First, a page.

Courts decide the enforceability of browsewrap agreements on a case-by-case basis. There is no one-size-fits-all design for notification on a given website and, as such, it is too easy for website designers to make a big mistake when designing the notification method for their T&C. Therefore borrowing the browsewrap design from one website to use on another is asking for problems. Depending on the business and the terms at issue in a particular dispute, an error in designing enforceable T&C can be financially devastating.
Since several high-profile cases have been decided by the courts on this issue, the facts in these cases are very useful to web-based businesses to use as guidelines for posting their T&C.
We’ll start with the case of Zappos.com, the online shoe and clothing retailer that was acquired by Amazon.com in 2009 for over a billion dollars. In 2012 Zappos’ computer system was hacked and its 24 million customers were in danger of having their personal and financial information stolen. A class action lawsuit was brought against Zappos (In re Zappos.com Inc., Customer Data Security Breach Litigation) and the Nevada Federal Court was tasked with deciding whether Zappos adequately protected its customers from the harm they suffered through this massive data breach.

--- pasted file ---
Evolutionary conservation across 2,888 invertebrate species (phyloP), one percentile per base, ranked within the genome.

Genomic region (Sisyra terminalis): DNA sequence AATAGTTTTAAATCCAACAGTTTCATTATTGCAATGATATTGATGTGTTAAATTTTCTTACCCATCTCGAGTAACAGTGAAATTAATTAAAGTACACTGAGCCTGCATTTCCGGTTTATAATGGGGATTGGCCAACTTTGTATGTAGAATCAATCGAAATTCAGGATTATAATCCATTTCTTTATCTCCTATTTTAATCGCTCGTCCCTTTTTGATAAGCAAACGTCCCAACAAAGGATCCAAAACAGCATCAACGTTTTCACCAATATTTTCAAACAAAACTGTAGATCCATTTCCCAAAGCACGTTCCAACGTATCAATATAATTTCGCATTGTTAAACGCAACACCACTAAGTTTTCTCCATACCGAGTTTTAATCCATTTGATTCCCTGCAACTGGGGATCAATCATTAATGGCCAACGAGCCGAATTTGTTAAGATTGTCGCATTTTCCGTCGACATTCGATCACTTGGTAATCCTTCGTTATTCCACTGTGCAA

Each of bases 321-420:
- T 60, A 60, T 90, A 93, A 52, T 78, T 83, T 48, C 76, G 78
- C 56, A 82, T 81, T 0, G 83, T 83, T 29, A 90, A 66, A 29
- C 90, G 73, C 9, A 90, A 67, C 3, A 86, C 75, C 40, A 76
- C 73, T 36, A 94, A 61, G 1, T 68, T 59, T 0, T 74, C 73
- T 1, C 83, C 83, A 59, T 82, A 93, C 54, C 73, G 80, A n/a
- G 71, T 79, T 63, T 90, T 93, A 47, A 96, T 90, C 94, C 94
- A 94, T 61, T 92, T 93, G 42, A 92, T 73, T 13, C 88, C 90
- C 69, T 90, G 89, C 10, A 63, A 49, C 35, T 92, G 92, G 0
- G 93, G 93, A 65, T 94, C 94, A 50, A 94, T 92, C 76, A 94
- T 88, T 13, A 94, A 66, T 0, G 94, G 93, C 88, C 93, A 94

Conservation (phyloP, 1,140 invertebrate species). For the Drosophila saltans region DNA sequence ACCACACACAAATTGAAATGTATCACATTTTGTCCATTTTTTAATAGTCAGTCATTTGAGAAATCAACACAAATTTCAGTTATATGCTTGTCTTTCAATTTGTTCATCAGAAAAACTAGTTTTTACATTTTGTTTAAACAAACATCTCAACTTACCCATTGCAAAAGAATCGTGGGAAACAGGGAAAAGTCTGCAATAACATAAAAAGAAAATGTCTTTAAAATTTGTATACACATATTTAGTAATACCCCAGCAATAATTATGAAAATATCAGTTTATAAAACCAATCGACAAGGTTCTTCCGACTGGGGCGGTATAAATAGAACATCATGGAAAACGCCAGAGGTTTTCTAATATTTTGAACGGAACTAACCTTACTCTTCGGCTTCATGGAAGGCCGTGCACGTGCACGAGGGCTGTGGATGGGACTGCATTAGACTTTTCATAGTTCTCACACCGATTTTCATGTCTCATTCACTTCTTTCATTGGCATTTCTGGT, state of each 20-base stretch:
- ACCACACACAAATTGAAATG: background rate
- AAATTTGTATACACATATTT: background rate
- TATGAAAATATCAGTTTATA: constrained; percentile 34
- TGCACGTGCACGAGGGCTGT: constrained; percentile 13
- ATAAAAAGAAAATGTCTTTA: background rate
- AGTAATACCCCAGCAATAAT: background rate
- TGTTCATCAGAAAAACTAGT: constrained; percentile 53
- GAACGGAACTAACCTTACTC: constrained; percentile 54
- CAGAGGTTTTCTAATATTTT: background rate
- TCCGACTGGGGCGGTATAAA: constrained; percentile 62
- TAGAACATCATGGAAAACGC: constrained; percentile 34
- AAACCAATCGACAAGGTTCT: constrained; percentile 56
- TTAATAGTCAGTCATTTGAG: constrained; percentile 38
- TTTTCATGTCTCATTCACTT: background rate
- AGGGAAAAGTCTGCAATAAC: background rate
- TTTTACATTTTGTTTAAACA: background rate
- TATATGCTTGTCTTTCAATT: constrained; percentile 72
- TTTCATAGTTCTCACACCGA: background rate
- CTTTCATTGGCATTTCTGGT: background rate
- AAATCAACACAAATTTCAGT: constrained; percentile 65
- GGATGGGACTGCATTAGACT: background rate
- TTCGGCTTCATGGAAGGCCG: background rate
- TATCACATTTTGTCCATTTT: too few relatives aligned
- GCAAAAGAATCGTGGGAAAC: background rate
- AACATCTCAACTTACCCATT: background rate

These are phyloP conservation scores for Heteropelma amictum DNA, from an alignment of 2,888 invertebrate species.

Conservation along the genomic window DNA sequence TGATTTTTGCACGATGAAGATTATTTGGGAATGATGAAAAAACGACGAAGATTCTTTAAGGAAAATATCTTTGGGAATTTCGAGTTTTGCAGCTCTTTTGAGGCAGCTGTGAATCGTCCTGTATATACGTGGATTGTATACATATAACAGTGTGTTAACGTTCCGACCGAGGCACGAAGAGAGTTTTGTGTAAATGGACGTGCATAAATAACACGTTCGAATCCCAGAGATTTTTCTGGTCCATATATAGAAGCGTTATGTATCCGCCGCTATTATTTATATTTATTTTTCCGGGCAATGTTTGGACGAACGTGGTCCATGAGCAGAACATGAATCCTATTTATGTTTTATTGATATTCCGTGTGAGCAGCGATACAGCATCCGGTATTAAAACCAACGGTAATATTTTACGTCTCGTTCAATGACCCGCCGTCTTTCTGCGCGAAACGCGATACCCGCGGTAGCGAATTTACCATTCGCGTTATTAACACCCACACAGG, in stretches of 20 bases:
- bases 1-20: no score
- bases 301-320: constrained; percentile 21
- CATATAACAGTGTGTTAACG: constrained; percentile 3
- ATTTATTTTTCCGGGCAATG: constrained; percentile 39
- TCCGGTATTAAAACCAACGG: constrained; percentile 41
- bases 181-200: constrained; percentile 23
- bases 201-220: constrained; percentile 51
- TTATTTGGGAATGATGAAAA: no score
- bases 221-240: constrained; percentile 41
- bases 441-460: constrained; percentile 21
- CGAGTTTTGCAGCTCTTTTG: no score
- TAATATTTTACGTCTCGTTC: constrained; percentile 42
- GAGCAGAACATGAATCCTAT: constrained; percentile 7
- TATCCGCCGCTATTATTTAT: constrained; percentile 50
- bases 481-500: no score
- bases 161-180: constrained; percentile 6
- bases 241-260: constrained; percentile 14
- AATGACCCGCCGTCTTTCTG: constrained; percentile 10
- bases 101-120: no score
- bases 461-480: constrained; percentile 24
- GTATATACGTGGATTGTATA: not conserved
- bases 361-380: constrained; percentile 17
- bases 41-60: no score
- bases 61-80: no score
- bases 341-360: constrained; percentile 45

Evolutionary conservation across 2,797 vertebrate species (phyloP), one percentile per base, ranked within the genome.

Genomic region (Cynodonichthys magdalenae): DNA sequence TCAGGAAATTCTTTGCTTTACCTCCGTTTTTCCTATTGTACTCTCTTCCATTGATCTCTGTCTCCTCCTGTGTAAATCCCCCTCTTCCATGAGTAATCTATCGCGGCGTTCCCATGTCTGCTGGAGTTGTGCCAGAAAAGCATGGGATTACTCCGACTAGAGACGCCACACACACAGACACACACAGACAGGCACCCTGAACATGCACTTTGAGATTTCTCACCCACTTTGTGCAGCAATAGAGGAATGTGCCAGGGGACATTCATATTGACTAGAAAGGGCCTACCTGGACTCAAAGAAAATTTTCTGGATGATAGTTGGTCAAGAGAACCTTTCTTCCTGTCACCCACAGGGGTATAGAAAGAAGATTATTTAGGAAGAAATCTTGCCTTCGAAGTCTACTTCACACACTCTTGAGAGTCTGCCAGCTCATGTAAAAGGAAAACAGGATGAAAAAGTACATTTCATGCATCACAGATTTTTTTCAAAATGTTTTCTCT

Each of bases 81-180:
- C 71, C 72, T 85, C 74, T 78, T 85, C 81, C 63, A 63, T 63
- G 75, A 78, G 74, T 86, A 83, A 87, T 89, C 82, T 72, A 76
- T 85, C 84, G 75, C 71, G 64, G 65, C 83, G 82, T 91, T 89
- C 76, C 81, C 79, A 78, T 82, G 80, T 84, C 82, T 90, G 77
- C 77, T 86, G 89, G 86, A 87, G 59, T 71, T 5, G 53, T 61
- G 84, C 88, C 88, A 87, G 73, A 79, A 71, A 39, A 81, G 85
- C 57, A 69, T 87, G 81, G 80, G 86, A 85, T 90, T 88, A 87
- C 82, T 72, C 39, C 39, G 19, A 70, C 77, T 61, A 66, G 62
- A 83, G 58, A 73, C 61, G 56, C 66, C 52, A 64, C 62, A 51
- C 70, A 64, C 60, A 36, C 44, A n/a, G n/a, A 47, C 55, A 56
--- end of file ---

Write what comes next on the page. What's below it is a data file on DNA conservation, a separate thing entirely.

The case initially hinged upon Zappos’ browsewrap T&C provision, which called for arbitration of all disputes. If all of Zappos’ customers agreed to the T&C properly, the class action suit would have to be dismissed and the customers would have to bring their claims through arbitration. The Court stated that “the advent of the Internet has not changed the basic requirements of a contract”, where a “meeting of the minds” and “manifestation of assent” is required to make an agreement enforceable.
Although some critics equate browsewrap agreements to “no contract”, courts have upheld browsewrap agreements with the notion that acceptance of T&C does not always require clicking ‘I agree’. As long as the user was made aware of the T&C, a browsewrap agreement has been upheld as enforceable. In some cases use of a website has also been deemed as acceptance of a site’s T&C.
A Federal Court in New York (Register.com v. Verio) upheld a browsewrap agreement, stating that “the act of using the website to perform a WHOIS search was the same as an acceptance”. The Court took the position that standard contract law of offer and acceptance applies on the Internet. Again, the conspicuousness of the T&C was an essential component of the determination. The consent of the user must be viewed as offering readily available information for “informed consent”.
In Specht v. Netscape Communications Corp. the Court said: “where consumers are urged to download free software at the immediate click of a button, a reference to the existence of license terms on a submerged screen is not sufficient to place consumers on inquiry or constructive notice of those terms”.